North American Foreign Trading Corporation, Appellant, v. the United States, Appellee, 783 F.2d 1031 (Fed. Cir. 1986)Annotate this Case
Feb. 10, 1986
James Caffentzis, Fitch, King & Caffentzis, New York City, for appellant.
Joseph I. Liebman, Atty. in Charge, Intern. Trade Field Office, Commercial Litigation Branch, Dept. of Justice, New York City, for appellee. With him on brief were Richard K. Willard, Acting Asst. Atty. Gen., David M. Cohen, Director and Jerry P. Wiskin.
Before BALDWIN, Circuit Judge, MILLER, Senior Circuit Judge, and NEWMAN, Circuit Judge.
PAULINE NEWMAN, Circuit Judge.
This appeal is from the judgment of the United States Court of International Trade holding that certain imported LCD digital alarm and/or melody watches were properly classified under item 688.36 of the Tariff Schedules of the United States and not eligible for duty-free treatment under 19 U.S.C. § 2463(c) (1) (B) and (C). The decision is affirmed on the basis of the opinion of the Court of International Trade, North American Foreign Trading Corp. v. United States, 600 F. Supp. 226 (1984), reh'g denied, 607 F. Supp. 1471 (Ct. Int'l Trade 1985).OPINION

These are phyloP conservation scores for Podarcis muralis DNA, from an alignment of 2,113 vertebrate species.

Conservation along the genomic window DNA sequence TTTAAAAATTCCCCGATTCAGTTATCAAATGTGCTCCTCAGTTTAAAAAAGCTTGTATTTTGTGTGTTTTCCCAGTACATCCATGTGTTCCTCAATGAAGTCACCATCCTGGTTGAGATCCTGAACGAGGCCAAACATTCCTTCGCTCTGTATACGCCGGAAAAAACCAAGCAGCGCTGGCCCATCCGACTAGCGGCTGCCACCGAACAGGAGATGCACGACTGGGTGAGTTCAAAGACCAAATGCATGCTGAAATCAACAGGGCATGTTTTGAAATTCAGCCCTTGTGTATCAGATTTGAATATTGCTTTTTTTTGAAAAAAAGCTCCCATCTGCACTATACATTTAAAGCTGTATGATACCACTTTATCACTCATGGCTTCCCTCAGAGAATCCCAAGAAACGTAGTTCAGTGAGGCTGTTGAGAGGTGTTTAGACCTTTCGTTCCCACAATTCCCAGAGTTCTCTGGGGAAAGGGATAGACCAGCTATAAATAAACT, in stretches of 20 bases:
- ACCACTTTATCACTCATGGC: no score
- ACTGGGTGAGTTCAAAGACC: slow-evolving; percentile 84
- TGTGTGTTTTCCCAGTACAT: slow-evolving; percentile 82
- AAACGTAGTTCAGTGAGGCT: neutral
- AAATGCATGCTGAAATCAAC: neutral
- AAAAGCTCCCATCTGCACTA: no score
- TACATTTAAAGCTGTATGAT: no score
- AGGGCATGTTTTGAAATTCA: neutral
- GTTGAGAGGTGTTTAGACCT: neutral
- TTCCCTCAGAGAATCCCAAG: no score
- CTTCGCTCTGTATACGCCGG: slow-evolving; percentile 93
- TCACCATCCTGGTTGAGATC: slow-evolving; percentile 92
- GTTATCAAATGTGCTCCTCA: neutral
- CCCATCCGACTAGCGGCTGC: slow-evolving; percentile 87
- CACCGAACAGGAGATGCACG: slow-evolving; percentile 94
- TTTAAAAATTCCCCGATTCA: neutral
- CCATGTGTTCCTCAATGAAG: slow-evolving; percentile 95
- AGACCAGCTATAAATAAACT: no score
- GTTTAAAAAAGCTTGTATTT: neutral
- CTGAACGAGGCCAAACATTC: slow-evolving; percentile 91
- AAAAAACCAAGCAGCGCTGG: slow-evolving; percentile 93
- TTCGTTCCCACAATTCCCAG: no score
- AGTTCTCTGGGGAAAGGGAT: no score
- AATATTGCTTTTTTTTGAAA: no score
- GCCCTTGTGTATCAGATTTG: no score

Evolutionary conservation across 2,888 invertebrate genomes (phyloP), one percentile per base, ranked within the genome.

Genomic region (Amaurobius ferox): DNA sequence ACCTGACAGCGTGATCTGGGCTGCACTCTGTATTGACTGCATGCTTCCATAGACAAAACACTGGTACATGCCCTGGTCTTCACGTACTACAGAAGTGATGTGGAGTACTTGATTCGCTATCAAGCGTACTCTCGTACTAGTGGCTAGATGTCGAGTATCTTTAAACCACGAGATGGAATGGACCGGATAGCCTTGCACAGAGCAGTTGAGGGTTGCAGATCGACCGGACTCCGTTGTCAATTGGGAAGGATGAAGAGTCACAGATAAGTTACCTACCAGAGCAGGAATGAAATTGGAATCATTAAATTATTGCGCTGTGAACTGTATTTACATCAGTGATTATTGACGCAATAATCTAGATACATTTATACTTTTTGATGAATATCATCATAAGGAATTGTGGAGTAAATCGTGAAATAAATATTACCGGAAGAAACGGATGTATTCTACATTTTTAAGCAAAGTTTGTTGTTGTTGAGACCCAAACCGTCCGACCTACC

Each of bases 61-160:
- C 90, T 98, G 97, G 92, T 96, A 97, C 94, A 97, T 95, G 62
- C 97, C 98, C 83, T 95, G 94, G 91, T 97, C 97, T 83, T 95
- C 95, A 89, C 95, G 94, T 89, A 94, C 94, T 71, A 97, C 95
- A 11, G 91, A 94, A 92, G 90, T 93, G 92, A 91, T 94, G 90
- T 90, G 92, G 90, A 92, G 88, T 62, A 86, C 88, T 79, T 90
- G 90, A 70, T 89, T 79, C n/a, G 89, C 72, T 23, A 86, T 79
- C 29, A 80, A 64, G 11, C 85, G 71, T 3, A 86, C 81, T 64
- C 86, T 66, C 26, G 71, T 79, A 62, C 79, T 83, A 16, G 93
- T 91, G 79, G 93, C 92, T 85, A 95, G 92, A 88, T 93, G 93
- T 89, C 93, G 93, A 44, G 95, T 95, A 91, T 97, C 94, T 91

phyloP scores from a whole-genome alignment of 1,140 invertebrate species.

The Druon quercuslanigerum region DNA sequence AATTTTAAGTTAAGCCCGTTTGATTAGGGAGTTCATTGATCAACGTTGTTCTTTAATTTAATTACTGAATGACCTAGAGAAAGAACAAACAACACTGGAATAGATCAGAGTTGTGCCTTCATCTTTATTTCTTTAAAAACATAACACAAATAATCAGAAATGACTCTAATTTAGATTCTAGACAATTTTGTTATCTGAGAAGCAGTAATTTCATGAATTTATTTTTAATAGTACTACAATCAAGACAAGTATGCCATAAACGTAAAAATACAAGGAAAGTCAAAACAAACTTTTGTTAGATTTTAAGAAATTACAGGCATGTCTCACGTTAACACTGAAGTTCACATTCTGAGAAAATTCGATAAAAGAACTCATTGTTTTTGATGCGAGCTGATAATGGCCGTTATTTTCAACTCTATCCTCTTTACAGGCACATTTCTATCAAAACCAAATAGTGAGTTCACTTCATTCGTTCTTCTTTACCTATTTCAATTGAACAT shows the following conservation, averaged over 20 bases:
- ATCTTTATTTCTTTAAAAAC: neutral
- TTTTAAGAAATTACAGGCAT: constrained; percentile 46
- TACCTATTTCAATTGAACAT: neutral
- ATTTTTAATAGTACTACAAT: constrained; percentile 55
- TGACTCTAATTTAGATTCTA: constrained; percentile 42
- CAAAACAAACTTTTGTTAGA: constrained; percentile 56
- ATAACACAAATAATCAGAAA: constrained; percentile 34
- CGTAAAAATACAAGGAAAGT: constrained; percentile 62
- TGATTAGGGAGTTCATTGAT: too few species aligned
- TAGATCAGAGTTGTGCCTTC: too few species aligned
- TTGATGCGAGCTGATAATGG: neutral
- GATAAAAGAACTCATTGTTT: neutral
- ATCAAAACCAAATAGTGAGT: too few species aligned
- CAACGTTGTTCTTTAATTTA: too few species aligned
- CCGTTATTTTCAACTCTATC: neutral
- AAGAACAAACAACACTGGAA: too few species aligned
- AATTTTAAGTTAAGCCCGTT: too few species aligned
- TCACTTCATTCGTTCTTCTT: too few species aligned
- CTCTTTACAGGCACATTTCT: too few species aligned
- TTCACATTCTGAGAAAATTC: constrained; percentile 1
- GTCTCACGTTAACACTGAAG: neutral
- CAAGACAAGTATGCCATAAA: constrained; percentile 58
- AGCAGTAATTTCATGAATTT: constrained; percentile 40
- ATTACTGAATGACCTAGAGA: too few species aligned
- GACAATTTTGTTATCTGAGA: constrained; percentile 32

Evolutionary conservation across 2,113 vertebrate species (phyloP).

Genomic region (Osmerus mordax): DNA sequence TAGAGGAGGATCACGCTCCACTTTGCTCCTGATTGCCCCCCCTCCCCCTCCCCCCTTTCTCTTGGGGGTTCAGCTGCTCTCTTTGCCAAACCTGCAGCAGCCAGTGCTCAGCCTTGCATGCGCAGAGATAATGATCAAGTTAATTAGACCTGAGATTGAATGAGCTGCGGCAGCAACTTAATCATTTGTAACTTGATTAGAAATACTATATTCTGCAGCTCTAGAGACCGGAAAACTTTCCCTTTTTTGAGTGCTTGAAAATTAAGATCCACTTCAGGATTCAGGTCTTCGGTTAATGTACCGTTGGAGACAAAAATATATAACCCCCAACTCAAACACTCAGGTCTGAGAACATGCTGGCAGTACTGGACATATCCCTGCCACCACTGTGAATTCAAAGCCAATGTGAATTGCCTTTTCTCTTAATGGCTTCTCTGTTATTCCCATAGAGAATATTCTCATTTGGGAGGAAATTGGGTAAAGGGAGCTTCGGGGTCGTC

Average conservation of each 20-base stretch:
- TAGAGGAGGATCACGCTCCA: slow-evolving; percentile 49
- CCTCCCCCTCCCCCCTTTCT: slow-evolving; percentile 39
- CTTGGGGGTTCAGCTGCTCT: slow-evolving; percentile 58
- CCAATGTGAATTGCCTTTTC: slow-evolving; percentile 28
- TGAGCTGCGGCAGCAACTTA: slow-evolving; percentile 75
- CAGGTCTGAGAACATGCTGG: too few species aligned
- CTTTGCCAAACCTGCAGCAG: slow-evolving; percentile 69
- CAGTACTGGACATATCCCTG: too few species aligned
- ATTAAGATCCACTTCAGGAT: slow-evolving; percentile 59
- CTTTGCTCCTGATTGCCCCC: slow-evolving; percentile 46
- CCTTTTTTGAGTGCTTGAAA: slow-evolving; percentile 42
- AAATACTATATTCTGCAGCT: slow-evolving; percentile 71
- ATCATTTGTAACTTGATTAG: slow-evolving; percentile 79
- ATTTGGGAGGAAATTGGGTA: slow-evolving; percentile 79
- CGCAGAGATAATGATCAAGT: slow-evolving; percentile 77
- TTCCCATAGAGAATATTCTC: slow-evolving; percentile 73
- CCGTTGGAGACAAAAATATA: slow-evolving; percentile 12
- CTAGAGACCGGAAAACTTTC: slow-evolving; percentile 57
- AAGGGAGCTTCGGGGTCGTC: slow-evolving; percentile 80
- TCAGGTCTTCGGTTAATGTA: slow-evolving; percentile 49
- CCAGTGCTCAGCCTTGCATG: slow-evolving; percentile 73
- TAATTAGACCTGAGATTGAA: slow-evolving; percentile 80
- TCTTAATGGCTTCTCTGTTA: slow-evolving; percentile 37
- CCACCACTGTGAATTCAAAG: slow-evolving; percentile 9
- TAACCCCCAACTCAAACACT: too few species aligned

This is not a case of retroactive imposition of duty, because the goods in question had not been finally liquidated. Executive Order 12371 by its terms applied only to watches that had not been liquidated prior to the Order. 47 Fed.Reg. 30449, 30450 (1982). No vested right to a particular classification or rate of duty or preference is acquired at the time of importation. Norwegian Nitrogen Products Co. v. United States, 288 U.S. 294, 318, 53 S. Ct. 350, 359, 77 L. Ed. 796 (1932); United States v. Yoshida International, Inc., 526 F.2d 560, 580 (CCPA 1975).
In the case before us, the watches were not eligible for the benefits of the Generalized System of Preferences (GSP) at the time of their importation, in accordance with 19 U.S.C. § 2463(c) (1) (B) and (C). The Court of International Trade correctly held that the duty classification resulting from the decision in United States v. Texas Instruments, 673 F.2d 1375 (CCPA 1982), did not affect the GSP treatment of the watches, whether of mechanical or solid state movement. Any doubt in this regard was clarified by Executive Order 12371.